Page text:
Just as in Soviet times, Russia's wealthy are fleeing the country as they realize that property rights are about to be utterly destroyed by the neo-Soviet regime. The International Herald Tribune reports:
Roman Abramovich is Russia's richest man, with an estimated fortune of more than US$20 billion (13.8 billion euros). But if you want to see his money, visit London. Abramovich owns the Chelsea soccer club, one of Britain's most famous. He also has bought several homes in the British capital and countryside, including a 400-acre (162-hectare) country estate that once belonged to the late King Hussein of Jordan.
Russian businessmen have flourished under President Vladimir Putin, with the number of millionaires rising sharply every year. But despite Russia's growing economy and Putin's firm grip on the government, many of the country's wealthiest still have little faith that their money or their families are safe. London has become their refuge. Russians have been sinking billions into property to establish a foothold in Britain, seen as more important now than ever as Putin's second term winds down and uncertainty rises over who will be president after elections next spring. "With 2008 approaching, anyone now who has money wants to put it in a safe place," said Grace Margolies, a real estate agent who is half Russian and works exclusively with the Knight Frank agency's Russian clients.
Most of the Russians in London keep a low profile, but their growing presence is felt. Russians bought 316 properties last year worth at least US$2 million (€1.4 million) each, a survey by the agency showed. They bought 65 in 2000, the year Putin became president. In all, an estimated 300,000 Russians, including about a dozen of Russia's new billionaires, have homes in the British capital. The Russians find in London a financial climate that has long attracted wealthy foreigners, including Arab royalty with their oil billions. Under Britain's favorable tax regime, their assets are secure.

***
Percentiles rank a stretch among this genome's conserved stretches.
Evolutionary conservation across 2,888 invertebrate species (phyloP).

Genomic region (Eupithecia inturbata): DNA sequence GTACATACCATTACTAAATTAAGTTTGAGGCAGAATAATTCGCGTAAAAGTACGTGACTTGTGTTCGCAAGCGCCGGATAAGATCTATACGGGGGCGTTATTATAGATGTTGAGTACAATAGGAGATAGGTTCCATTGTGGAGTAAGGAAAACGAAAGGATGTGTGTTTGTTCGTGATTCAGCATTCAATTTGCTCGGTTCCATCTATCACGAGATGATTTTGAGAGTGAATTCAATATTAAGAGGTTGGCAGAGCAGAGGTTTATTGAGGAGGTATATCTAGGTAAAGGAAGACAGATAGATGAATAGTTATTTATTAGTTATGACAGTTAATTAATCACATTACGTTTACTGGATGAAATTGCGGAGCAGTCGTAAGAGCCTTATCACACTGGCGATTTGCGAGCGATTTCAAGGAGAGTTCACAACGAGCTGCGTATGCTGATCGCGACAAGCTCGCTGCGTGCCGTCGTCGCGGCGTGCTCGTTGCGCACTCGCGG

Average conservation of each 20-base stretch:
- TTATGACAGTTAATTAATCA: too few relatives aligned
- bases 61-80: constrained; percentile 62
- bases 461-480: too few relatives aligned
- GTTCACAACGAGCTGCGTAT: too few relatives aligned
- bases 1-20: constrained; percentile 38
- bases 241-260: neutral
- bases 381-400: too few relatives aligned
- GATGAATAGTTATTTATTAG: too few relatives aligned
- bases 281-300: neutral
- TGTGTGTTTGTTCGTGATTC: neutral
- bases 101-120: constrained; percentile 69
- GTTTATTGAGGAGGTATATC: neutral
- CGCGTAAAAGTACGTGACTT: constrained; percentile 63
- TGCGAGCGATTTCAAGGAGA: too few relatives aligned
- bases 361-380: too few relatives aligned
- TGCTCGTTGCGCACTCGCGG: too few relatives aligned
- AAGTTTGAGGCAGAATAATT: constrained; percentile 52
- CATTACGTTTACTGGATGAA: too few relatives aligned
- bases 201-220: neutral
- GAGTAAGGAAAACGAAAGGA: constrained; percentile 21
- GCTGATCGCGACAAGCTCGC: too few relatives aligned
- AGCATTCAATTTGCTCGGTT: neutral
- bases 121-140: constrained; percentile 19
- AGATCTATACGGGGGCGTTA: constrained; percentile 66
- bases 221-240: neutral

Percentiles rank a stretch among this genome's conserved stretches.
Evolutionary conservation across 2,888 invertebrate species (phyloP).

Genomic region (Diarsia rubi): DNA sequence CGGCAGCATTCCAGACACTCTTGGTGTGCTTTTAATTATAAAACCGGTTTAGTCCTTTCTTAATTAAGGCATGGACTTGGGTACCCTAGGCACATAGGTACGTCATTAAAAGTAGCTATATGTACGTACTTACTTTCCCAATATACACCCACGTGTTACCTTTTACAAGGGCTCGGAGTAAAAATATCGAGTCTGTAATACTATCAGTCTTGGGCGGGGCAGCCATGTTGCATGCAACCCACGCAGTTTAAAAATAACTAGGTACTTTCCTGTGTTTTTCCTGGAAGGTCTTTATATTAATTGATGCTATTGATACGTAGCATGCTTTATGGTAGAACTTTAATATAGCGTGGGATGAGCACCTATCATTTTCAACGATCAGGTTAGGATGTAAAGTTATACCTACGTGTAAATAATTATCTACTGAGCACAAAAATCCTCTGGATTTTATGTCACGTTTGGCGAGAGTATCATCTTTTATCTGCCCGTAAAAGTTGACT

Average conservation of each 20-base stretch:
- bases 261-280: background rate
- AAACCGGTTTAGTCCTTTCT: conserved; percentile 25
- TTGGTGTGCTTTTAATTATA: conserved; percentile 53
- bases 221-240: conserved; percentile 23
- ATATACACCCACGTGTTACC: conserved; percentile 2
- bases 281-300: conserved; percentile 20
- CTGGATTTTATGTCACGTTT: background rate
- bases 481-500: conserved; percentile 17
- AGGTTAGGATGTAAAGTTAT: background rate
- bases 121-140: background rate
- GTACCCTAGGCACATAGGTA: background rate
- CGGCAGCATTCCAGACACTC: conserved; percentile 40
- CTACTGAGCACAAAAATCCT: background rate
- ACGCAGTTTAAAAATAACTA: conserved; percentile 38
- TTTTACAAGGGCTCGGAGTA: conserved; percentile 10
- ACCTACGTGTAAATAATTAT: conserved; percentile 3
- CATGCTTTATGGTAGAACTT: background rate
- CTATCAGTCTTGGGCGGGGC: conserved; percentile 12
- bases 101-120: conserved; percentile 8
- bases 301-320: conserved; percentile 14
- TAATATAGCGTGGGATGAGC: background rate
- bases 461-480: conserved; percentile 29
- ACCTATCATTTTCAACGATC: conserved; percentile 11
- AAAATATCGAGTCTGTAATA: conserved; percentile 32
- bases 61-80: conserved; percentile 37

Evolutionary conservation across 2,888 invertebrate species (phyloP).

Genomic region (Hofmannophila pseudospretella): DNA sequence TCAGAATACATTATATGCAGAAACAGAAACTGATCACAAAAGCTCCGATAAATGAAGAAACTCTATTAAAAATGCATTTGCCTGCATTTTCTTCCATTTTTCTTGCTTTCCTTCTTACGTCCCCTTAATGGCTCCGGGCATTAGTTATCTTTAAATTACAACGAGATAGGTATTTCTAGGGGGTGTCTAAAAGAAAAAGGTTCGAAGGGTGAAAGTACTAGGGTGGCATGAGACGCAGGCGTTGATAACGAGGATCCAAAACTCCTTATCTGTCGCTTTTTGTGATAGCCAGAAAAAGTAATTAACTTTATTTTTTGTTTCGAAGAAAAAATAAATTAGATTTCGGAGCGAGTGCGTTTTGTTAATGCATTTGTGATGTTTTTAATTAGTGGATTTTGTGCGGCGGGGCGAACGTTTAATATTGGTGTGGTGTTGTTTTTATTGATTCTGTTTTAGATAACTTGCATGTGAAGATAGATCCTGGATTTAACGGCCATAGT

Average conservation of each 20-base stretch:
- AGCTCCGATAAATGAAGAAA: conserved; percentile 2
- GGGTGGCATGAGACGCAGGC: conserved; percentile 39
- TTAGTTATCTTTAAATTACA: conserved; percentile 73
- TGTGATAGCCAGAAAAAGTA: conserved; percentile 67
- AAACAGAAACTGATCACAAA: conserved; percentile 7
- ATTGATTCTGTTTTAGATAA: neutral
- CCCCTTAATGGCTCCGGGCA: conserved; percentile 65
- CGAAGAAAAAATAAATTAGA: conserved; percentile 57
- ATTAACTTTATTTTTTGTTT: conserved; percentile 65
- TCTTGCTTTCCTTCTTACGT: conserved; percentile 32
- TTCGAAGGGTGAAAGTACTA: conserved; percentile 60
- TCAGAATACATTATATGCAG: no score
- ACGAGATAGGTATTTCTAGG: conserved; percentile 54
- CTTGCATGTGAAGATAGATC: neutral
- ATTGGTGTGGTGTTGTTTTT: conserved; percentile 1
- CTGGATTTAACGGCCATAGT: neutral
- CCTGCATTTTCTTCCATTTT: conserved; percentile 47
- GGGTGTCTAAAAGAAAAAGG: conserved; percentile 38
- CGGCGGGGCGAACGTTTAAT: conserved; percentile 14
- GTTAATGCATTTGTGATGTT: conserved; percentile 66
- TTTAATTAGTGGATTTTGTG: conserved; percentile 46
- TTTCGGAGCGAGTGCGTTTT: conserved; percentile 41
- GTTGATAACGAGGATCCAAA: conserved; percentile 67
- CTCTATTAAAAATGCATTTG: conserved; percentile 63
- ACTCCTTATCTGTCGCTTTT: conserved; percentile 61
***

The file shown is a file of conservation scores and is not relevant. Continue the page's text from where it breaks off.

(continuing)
When Russians shop for a London residence, security is high on their list of requirements, Margolies said. They want a doorman, alarm systems and closed-circuit television surveillance. Security also is among the reasons an increasing number of Russians send their children to Britain's private schools and universities, said Hilary Moriarty, director of the national Boarding Schools Association. Two years ago, Elizaveta Slesareva, 15, was newly enrolled at St. Peters, a boarding school in the medieval city of York. At the midterm break, she was going back to Moscow to visit her parents and was worried about the trip, headmaster Richard Smyth said. Shortly after returning home, she was killed along with her parents when their Mercedes was sprayed with bullets. Her father, Alexander Slesarev, was the owner of Sodbiznesbank, which had been at the heart of a banking crisis in 2004. The Central Bank pulled its license, accusing Sodbiznesbank of money laundering, and not all of the depositors received their money back.
The wealthy Russians in London maintain an element of secrecy to their lives, a sign of the Soviet culture of fear that has returned under Putin. They do not stand out as Russian and are drawn to quintessentially British neighborhoods, such as Mayfair and Knightsbridge. But they were thrown into the spotlight last year when former KGB officer Alexander Litvinenko was poisoned in London with a nuclear substance. His family and friends have blamed Putin, who has denied any involvement. The British and Russian governments have traded charges of cover-up. Britain has criticized Russia's refusal to hand over the main suspect in Litvinenko's death, also a former KGB officer. Putin, meanwhile, has accused Britain of harboring Russian "criminals and terrorists."